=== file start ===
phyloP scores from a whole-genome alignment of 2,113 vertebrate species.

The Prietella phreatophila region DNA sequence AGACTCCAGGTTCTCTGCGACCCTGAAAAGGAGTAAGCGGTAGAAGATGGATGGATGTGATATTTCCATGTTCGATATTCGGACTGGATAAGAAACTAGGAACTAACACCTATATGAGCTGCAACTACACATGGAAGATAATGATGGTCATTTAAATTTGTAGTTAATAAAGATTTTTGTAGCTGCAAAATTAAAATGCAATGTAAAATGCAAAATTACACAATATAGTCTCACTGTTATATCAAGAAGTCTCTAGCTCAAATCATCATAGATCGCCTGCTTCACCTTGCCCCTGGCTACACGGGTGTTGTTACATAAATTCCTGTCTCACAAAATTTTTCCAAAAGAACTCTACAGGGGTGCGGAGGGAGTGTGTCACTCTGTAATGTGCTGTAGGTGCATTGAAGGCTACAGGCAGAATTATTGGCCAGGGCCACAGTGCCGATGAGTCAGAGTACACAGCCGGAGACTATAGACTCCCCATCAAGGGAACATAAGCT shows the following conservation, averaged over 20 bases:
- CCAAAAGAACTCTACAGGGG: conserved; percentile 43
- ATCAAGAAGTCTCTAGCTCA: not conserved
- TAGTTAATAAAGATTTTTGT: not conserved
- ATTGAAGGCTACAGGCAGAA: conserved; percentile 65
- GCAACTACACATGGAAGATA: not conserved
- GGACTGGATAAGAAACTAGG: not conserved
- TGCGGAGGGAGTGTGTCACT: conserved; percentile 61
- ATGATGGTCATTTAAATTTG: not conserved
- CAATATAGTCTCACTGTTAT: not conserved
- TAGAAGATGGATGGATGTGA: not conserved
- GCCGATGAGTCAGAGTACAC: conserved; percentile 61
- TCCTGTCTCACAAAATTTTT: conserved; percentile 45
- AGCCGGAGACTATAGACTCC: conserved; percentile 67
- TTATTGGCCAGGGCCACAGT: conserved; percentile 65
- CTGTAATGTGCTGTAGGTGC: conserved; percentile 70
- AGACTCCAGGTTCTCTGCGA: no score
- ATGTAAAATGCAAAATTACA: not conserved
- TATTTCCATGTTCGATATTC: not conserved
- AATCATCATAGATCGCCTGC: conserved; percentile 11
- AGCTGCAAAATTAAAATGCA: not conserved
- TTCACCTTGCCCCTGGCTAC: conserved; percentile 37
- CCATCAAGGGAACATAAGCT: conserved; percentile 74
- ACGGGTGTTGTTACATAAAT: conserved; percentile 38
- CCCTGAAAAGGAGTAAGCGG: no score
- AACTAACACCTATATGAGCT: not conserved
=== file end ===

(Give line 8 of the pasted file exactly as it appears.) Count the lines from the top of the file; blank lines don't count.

- GGACTGGATAAGAAACTAGG: not conserved